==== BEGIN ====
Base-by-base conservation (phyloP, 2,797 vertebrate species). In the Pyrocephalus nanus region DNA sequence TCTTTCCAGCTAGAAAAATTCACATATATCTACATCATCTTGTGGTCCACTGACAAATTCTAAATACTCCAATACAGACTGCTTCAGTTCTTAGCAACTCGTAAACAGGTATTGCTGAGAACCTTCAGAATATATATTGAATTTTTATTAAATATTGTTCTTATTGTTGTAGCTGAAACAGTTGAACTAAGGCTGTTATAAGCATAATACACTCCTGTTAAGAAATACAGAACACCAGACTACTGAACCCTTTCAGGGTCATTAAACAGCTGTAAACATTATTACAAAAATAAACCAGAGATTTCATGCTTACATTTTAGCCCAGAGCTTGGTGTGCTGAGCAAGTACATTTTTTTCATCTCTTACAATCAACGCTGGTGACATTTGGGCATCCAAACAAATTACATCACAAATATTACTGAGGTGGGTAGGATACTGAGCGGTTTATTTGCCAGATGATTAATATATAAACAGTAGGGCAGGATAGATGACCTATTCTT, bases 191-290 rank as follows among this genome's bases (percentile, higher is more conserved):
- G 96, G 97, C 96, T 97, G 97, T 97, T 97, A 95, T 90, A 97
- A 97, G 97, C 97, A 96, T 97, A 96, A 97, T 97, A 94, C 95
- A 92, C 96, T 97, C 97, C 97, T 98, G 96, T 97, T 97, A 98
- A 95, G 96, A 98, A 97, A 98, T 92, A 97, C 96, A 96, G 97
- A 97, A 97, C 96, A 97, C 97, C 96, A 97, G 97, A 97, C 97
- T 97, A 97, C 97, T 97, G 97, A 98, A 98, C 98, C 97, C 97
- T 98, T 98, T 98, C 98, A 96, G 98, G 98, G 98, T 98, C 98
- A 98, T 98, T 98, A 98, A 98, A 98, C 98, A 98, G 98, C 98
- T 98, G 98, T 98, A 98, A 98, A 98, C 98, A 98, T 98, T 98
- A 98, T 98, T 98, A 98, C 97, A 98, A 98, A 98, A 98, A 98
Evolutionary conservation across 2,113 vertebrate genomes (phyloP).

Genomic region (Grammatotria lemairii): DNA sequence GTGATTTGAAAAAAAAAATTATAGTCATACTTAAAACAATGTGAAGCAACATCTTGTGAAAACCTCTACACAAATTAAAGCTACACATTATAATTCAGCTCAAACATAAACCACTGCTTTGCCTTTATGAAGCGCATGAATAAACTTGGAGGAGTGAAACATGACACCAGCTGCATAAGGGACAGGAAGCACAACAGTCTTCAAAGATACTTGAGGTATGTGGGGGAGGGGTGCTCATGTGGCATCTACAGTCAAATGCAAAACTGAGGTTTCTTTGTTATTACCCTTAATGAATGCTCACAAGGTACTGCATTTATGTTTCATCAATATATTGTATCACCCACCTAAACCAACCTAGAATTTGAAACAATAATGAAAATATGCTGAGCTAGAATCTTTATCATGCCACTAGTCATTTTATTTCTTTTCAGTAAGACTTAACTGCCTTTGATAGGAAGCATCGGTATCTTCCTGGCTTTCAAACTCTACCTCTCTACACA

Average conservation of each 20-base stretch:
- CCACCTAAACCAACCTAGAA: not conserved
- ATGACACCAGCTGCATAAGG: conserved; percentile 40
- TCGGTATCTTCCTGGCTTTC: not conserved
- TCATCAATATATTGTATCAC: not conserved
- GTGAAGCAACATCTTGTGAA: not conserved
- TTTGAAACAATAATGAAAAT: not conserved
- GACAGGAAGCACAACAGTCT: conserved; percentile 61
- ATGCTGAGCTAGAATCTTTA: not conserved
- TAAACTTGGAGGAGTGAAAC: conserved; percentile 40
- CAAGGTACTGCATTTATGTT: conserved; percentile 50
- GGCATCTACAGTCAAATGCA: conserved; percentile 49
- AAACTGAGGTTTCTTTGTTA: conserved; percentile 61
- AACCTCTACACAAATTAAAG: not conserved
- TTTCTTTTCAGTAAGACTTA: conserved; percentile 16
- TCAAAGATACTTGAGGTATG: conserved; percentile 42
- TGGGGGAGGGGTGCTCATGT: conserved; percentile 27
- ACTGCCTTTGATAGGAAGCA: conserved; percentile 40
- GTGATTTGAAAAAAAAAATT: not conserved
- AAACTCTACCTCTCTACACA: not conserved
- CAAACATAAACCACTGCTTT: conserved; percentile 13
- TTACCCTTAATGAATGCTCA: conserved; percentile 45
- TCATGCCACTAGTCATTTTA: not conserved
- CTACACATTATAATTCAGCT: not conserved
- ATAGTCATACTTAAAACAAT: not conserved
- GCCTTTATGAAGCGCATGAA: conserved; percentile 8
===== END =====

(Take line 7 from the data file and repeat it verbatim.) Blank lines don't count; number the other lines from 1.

- T 97, A 97, C 97, T 97, G 97, A 98, A 98, C 98, C 97, C 97